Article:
London’s widest street

Discounting the M25, laid out in the 1770s by the Adam Brothers and incorporated by Nash in his grand Regency scheme Portland Place was once London’s widest street.

London’s widest pavements

Whitechapel High Street is one of the shortest high streets in London, developed during the sixteenth century as part of the main route between London and Essex, it has the widest pavements in London.

London’s straitest road

We all know that the Romans like to construct their roads in straight lines, regardless of the terrain. So my guess that London’s straitest is Ermine Street – today’s A10 – its southern end is at London Bridge and it ends up in the Norfolk port town of King’s Lynn. While within the M25, it follows an almost vertical line through the City, Stoke Newington, Tottenham and northwards.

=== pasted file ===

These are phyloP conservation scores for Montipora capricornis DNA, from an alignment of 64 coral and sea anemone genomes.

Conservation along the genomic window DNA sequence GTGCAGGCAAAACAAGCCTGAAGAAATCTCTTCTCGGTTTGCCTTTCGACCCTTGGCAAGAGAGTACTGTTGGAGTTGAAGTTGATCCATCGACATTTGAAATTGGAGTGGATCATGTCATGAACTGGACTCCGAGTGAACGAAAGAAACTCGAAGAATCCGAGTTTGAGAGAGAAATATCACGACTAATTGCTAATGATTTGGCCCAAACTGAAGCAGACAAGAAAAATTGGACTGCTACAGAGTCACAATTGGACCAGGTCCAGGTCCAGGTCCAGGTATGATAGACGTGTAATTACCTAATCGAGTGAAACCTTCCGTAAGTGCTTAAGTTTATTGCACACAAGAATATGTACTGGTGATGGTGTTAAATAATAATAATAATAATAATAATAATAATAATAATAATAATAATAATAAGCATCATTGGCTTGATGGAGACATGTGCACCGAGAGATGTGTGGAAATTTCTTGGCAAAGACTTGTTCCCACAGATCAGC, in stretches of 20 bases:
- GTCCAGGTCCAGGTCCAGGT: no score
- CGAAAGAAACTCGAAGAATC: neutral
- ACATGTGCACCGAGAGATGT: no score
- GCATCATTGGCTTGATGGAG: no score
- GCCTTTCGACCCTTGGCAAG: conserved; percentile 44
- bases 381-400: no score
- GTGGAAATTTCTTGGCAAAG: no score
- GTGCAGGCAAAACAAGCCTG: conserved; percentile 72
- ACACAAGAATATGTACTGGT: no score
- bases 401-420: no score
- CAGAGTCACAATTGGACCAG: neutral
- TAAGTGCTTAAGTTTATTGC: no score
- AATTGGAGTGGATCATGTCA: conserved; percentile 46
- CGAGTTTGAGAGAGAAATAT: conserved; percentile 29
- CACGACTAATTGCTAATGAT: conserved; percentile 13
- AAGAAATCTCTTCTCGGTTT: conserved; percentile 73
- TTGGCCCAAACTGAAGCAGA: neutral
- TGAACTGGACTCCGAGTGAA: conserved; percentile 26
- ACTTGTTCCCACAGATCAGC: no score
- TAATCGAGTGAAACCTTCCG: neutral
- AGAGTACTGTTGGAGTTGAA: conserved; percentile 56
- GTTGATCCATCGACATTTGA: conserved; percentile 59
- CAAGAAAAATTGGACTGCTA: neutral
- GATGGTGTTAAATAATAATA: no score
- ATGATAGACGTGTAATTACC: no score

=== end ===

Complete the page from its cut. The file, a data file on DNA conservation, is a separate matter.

Featured image: Welcome to Harringay Green Lanes, the railway bridge carries the passenger service between Gospel Oak and Barking, now part of the London Overground network. Harringay Green Lanes station – called Harringay Stadium until the early 1990s – is just to the right of the bridge, by Stephen McKay (CC BY-SA 2.0)

It makes your cross

The world-famous zebra crossing outside Abbey Road Studios, immortalised by The Beatles’ Abbey Road album, has been given Grade II listing, now we are going to have even more jaywalkers crossing in front of my cab having their pictures taken. Those wishing to be photographed just like the Fab Four would be disappointed to learn that Westminster Council moved the original one several yards south from its original site, and replaced all its components, and so no original features remain. But if you want some entertainment on a wet weekend, watch the live street cam showing tourists being abused by motorists.